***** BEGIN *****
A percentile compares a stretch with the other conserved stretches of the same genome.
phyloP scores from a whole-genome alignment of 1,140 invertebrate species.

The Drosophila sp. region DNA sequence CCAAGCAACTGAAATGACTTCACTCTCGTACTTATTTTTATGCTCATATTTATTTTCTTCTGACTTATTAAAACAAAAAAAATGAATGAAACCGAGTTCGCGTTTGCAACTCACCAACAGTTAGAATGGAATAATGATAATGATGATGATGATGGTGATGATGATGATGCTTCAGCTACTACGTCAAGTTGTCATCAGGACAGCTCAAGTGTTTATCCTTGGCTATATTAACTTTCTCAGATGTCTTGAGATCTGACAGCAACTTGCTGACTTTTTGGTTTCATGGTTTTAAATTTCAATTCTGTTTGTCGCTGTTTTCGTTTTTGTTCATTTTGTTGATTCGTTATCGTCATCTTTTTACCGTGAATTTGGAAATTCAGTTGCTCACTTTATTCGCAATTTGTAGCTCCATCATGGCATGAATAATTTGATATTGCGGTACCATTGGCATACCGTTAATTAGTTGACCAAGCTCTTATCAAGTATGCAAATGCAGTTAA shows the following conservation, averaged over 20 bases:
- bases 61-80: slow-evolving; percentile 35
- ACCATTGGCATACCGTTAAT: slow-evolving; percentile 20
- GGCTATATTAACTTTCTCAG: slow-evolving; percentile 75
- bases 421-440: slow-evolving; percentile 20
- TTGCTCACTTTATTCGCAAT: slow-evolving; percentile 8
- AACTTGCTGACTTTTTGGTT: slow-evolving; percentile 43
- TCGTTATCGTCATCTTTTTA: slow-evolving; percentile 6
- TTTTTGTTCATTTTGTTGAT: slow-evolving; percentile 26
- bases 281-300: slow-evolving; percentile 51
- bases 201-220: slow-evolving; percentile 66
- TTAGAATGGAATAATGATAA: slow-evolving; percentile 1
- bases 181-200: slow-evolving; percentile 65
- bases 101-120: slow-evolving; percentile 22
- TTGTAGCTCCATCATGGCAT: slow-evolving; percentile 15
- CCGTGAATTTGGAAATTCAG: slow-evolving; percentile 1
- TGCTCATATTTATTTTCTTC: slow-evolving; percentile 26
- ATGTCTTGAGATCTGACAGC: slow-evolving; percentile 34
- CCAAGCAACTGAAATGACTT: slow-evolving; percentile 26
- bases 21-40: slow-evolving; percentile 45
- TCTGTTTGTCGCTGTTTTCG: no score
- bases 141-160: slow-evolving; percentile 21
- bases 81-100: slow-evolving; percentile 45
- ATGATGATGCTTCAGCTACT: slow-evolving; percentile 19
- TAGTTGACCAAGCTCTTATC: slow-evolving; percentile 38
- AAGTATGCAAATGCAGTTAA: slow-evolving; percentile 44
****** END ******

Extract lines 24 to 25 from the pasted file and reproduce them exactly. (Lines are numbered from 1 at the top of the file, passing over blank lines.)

- bases 141-160: slow-evolving; percentile 21
- bases 81-100: slow-evolving; percentile 45